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‘Disgustingly Heinous’: Indiana Councilmember Speaks After His Home Burned, N-Word Found Among Charred Remains

“It was racially motivated,” says Tommy Williams, whose home was set on fire and the N-word spray painted on his patio.

Williams, 59, is a part of the Connersville, Indiana City Council and is the only Black member. The city is about 65 miles east of Indianapolis and has a population of 12,796 with 94 percent being white, 3.9 percent Black.

Williams captured video on his cell phone of the aftermath of the fire set early Friday morning on Oct. 29. The video shows most of his home covered in smoke and soot with the most severe damage in his bedroom.

“The bedroom windows were knocked out, the top and the bottom and they [firefighters] believe someone threw something in there,” said Williams. The family dog and cat were killed in the fire. Williams, his wife, and sons were not home the morning it caught fire. Williams says someone spray painted the N-word on the back patio.

The councilmember grew up in Selma, Alabama, and has lived in Connersville for 20 years. He says while the city is predominantly white, he would not consider racial issues to be a major problem. “Ninety-nine percent of this community is not racist, but you’ve got that one percent that wants to tear down the whole community,” he said.

As the investigation continues into the cause of the fire and potentially who started it, Williams shares of what he considers a strange occurrence that happened two weeks before the fire: A passerby yelled a racial slur outside his bedroom window.

“They yelled out the car, Black n—-r. I looked out the window and I see the car and thought, man, I’ve seen that car somewhere before,” he said.

Williams says although he does not consider the city’s white population racist, he has noticed white youth flippantly using the N-word. He says both of his sons have been called the N-word at their high school.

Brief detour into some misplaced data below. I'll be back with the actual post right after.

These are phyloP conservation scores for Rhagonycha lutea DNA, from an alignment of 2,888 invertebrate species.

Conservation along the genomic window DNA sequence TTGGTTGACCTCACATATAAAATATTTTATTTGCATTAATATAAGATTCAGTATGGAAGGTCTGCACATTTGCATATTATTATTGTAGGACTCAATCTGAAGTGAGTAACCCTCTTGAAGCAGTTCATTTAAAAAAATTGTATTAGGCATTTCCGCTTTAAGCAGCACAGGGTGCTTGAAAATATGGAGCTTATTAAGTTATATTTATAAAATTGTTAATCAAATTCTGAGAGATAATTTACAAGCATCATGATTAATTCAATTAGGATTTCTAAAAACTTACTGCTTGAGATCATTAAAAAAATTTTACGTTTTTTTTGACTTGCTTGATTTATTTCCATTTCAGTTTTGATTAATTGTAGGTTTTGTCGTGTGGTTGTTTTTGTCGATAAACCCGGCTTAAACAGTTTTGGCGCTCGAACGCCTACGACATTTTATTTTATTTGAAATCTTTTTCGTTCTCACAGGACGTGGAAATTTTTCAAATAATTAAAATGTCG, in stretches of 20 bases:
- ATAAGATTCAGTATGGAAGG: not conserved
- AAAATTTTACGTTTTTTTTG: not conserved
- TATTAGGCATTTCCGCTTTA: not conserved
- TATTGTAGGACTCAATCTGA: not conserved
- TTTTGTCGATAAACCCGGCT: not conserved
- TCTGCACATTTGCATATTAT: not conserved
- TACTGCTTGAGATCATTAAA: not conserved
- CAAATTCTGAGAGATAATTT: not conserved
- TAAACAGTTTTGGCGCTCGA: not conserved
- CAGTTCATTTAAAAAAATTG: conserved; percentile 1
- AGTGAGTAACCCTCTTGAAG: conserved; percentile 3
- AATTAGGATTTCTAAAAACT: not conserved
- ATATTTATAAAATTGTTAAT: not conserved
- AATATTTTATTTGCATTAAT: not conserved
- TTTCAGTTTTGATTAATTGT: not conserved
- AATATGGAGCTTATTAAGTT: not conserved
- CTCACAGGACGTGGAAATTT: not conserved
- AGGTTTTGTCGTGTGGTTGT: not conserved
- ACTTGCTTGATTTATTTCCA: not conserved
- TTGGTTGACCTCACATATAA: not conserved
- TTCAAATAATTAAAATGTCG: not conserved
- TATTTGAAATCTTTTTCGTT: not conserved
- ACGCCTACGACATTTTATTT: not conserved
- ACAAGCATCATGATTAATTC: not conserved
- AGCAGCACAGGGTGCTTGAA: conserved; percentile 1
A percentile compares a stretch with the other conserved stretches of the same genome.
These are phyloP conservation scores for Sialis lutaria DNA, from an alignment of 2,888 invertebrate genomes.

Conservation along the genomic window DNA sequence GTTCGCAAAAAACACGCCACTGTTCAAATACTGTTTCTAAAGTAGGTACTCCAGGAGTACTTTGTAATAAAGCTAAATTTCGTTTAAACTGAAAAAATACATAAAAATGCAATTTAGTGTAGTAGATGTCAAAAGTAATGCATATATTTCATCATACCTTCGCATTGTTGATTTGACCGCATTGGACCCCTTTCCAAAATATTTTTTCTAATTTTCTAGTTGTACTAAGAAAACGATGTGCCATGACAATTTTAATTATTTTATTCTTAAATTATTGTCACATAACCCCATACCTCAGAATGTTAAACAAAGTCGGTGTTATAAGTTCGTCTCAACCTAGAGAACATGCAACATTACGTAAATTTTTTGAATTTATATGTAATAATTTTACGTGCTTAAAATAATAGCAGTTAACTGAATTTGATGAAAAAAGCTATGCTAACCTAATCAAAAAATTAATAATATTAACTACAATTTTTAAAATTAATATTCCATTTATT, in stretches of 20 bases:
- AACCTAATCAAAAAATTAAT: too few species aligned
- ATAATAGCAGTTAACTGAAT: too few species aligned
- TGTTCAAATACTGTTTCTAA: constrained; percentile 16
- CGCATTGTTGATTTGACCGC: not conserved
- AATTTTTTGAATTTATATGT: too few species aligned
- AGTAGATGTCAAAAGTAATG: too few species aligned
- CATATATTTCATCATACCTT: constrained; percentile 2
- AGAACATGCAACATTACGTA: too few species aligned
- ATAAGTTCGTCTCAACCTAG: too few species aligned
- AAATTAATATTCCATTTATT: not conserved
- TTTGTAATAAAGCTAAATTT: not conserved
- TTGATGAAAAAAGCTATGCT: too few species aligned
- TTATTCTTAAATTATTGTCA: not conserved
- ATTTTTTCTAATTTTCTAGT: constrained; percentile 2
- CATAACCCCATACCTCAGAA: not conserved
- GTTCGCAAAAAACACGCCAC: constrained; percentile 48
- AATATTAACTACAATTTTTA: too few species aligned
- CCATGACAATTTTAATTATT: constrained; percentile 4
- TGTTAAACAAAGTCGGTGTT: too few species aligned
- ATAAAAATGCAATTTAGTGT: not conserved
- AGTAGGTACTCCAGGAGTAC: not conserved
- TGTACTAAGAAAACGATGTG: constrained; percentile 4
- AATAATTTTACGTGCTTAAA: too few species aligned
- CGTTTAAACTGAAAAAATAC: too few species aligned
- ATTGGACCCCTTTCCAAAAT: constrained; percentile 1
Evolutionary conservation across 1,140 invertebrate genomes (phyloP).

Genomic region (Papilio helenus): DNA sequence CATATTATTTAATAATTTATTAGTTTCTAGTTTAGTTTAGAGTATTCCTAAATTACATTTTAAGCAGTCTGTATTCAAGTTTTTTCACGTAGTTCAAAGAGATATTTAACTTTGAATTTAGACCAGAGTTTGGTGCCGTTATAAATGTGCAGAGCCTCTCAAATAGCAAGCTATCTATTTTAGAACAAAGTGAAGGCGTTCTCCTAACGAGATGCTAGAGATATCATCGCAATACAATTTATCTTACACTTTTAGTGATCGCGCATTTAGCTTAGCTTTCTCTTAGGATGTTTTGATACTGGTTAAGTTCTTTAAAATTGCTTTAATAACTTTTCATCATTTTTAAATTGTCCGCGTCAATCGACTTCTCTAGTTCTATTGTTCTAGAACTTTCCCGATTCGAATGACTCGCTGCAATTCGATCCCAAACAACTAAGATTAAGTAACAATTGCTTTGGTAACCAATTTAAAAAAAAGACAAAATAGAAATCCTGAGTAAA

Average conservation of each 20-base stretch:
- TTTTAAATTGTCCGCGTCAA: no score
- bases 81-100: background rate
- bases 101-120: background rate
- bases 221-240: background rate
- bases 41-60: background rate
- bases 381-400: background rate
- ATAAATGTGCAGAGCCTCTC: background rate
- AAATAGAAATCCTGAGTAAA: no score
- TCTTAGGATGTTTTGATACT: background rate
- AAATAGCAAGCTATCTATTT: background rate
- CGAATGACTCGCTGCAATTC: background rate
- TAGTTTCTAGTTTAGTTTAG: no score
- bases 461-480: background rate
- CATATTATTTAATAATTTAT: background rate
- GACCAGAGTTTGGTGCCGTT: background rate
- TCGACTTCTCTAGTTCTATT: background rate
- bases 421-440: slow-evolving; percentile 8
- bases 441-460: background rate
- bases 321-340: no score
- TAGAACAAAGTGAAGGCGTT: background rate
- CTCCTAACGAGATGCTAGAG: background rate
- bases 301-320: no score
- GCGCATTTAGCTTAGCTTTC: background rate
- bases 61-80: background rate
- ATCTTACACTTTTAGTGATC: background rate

“My kids, we don’t use the n-word, I don’t use the n-word, my wife doesn’t use the n-word so that bothered me,” said Williams, who points the finger at rap and hip-hop music for kids’ usage of the N-word.

“These kids do use the N-word because they’re constantly listening to all this rap music. Do I believe they’re racist? I don’t want to be naïve but it’s hard to say because a lot of these kids I’ve coached in basketball, soccer, football,” he said.

As of this report, no arrests have been made in the case, but the FBI, alongside state and local officials, is investigating the root cause to the fire.

The City of Connersville issued a statement, calling the fire a “disgustingly heinous racially motivated attack” and went on to say, “the citizen of Connersville cannot and will not tolerate this ugly attack on our community.”

Williams says the community has been largely supportive of him and his family. The city is accepting donations to support the Williams family to help cover the costs associated with rebuilding from the fire.

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